1. Adolf Hitler
German dictator, Adolf Hitler, is one of the most renowned mass murderers in the history of mankind; luckily, he expired in mid-1945. However, 65 years later, Hitler’s bloodline still runs in 39 living descendents. Three of the Fuhrer’s descendants live in Long Island, New York under the name Stuart-Houston, and according to Belgian journalist Jean-Paul Mulders they have agreed not to procreate. The other 36 live in Austria, mostly in the Waldviertel region. Allegedly, many do not know the truth of their lineage.
2. Napoleon Bonaparte
His military campaigns still studied to this day, Napoleon Bonaparte is considered a brilliant if inauspicious military leader. His genes may have been useful in recent war campaigns. Or maybe not. Napoleon’s last living relative, Jerome Napoleon Bonaparte, died in 1945 of a fatal injury that he acquired when tripping over the leash of his own dog.
3. Ernest Hemingway
Author Ernest Hemingway is known mainly for the books students are forced to read in high school: For Whom The Bell Tolls, A Farewell To Arms, The Sun Also Rises. After committing suicide in 1961, he left his seven living relatives in different shades of scandal; fighting over the $7.5 million estate was the least of the family’s dirty difficulties.
4. Harry Houdini
Notorious magician, Harry Houdini, was a mystery from the moment he was born. His death provoked an investigation by one of his living relatives, George Hardeen, on suspicion that the magician was poisoned. Mr. Hardeen has recently been knocking on doors to get permission to exhume his great, great uncle’s grave. It seems that the taste for publicity was inherited, even if the results are not as palatable.
5. Joseph Stalin
The notably tyrannical rule of Russia reached a terrible momentum under the dictatorship of Joseph Stalin. His death caused an international collective exhalation of breath, and this included that of his only daughter – Svetlana Iosifovna Alliluyeva, now known for defecting from the Soviet Party in 1967 as well as her writing. Currently, she is living in Wisconsin, USA under the name of Lana Peters, with one of her two daughters.
6. Albert Einstein
Since the death of the renowned physicist Albert Einstein in 1955, the remaining relatives have been hiding from Einstein idolaters and trying to live a life distanced from their famous ancestor. Spectators from all sides are trying to find that spark of genius inside the minds of his secretive relatives.
One such direct relative, Einstein’s out-of-wedlock daughter, disappeared into a fog of mystery and has been lost to genealogy historians. The only one of the family willing to talk is Albert Einstein’s adopted daughter, Evelyn. She tells of the current family members, spread out in the wide world: Thomas Einstein is an anesthesiologist in California; Paul Einstein is a violinist in France; Ted Einstein is a college dropout and mason living in Los Angeles; Mira Einstein is a musician in Israel; and PR and spokesman expert Charly Einstein lives in Switzerland.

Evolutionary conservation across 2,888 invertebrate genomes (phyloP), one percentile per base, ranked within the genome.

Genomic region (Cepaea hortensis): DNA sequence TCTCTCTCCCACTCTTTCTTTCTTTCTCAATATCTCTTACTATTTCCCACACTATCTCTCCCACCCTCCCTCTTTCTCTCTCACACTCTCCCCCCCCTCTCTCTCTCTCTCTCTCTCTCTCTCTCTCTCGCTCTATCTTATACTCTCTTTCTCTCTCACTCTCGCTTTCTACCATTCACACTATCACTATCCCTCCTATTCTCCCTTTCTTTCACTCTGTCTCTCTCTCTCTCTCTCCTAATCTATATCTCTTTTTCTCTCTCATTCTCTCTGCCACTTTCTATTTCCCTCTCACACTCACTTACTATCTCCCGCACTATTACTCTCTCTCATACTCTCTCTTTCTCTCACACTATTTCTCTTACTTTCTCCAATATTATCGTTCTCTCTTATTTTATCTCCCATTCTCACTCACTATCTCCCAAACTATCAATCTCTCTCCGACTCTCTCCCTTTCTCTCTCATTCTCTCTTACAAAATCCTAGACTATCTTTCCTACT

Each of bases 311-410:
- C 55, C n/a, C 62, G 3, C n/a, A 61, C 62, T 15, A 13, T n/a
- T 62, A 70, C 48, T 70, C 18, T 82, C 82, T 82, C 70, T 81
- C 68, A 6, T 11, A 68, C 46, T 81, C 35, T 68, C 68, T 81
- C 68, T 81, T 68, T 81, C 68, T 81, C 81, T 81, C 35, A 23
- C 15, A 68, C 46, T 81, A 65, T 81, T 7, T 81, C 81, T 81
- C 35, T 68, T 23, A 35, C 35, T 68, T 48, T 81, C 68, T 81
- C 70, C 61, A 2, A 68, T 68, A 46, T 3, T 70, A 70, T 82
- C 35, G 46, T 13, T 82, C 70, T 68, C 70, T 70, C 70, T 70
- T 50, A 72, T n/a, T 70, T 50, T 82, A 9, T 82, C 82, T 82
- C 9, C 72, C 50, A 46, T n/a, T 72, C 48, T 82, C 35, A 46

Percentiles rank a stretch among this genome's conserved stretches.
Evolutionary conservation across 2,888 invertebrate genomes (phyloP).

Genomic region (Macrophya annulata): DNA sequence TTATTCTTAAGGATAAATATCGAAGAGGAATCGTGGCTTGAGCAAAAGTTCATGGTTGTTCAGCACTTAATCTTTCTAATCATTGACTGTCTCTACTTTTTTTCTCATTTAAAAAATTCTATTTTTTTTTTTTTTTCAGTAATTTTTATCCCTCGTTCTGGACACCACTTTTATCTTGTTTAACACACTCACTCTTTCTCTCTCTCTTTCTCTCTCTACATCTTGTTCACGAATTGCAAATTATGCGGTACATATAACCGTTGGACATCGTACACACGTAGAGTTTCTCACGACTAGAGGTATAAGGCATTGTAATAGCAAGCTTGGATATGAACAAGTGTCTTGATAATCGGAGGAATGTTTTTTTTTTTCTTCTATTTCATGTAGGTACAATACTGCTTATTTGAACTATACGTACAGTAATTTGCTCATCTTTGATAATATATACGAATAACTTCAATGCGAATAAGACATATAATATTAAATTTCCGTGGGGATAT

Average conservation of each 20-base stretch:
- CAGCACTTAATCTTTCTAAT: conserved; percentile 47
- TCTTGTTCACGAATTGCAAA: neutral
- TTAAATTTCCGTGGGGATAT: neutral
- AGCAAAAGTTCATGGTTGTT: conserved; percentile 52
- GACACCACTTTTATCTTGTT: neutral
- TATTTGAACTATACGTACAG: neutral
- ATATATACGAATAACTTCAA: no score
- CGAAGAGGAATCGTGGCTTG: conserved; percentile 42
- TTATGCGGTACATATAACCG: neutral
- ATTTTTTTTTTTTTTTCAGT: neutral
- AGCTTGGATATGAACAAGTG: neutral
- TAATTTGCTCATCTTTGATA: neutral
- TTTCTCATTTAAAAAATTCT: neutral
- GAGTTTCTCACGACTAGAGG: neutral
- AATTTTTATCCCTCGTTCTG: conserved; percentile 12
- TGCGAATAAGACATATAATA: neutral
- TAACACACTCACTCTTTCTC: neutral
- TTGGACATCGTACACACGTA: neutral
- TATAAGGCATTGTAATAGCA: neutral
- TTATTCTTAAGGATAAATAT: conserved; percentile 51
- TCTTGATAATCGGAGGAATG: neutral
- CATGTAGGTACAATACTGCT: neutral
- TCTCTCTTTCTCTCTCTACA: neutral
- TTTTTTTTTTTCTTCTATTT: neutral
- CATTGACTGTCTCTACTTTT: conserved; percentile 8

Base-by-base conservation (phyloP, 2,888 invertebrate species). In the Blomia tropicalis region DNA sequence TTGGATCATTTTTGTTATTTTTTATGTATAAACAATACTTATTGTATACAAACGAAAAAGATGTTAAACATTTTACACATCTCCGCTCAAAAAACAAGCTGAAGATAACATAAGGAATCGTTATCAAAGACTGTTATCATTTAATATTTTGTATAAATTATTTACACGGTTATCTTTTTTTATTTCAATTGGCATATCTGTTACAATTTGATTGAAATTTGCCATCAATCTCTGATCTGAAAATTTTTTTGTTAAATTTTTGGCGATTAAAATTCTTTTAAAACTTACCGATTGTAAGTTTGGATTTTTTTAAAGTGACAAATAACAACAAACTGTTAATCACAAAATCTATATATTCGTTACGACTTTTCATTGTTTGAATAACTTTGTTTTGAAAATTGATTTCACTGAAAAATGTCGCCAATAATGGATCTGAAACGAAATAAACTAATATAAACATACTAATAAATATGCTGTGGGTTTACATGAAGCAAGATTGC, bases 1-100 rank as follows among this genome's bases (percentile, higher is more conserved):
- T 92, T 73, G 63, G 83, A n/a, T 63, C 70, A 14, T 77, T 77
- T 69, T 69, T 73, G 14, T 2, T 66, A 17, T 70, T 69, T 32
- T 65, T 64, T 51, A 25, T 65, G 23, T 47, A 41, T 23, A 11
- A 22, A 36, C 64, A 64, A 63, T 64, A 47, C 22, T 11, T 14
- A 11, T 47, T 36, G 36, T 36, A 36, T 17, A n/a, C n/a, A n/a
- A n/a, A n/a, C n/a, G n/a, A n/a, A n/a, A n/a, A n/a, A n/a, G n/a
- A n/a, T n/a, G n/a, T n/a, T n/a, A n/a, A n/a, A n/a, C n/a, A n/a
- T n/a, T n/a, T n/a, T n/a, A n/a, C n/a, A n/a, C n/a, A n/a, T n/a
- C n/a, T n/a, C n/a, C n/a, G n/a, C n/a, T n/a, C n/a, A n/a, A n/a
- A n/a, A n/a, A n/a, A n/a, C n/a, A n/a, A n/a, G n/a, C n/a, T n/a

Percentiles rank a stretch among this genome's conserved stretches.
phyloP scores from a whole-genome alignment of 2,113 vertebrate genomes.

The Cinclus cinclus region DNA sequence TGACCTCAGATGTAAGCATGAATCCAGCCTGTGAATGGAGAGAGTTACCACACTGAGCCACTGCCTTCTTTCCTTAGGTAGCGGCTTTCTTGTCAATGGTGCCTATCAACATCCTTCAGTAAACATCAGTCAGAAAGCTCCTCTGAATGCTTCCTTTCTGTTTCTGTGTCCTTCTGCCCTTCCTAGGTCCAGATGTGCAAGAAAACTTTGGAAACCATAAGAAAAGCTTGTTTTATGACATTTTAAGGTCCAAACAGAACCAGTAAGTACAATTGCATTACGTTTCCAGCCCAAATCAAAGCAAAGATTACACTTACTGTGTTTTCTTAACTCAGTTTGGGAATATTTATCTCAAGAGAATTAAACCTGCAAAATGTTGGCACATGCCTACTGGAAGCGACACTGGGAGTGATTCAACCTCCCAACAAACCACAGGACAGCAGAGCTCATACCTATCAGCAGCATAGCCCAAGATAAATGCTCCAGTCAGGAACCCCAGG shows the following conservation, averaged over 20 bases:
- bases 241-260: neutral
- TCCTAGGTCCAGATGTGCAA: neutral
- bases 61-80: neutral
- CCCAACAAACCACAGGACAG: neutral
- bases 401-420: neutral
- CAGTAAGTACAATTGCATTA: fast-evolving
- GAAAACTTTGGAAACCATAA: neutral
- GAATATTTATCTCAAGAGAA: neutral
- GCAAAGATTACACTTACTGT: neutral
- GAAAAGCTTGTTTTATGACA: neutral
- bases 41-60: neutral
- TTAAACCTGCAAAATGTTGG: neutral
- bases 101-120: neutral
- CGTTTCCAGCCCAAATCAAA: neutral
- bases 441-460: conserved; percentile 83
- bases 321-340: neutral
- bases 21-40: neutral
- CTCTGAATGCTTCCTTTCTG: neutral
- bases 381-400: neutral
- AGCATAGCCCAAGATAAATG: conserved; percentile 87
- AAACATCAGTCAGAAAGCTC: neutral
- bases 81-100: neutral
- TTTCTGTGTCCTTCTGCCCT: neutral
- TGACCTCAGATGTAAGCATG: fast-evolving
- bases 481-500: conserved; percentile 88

7. Oscar Wilde
Oscar Wilde, author of the dark and atmospheric novel, The Picture of Dorian Gray, suffered a dramatic death of destitution and scandal in 1900. His only grandson, Christopher Merlin Vyvyan Holland, changed his last name to distance himself from his grandfather’s humiliation. Holland’s only child, Lucien, is a computer programmer.
8. Jane Austen
Jane Austen, an author recently re-popularized by the book, Pride and Prejudice and Zombies, really rakes in the money post-mortem. Her books inspired tons of films and contemporary retellings of her stories. She has one famous 8-times great niece, actress Anna Chancellor, who played Caroline Bingley in the 1995 version of Pride and Prejudice.
9. Vlad the Impaler
Vlad the Impaler, also known as Vlad Tepes, was the inspiration for Dracula but has also long been known as a real person. However, just as his life was shrouded in mystery, so was the life of his descendants. The flamboyant German socialite named Ottomar Rudolphe Vlad Dracul Kretzulesco claimed to be related to Dracula and lived in a medieval castle near Berlin. He exploited his Dracula lineage up until his death in 2007.
10. Genghis Khan
Genghis Khan, militant ruler of the Mongol Empire, governed much of Central Asia upon unifying the nomadic tribes of the area. After he died in 1227, his empire was divided between his four sons and many grandchildren, who lost no time in their own kind of unification. To this day, it is supposed that 8% of all Asians are descendants of Genghis Khan.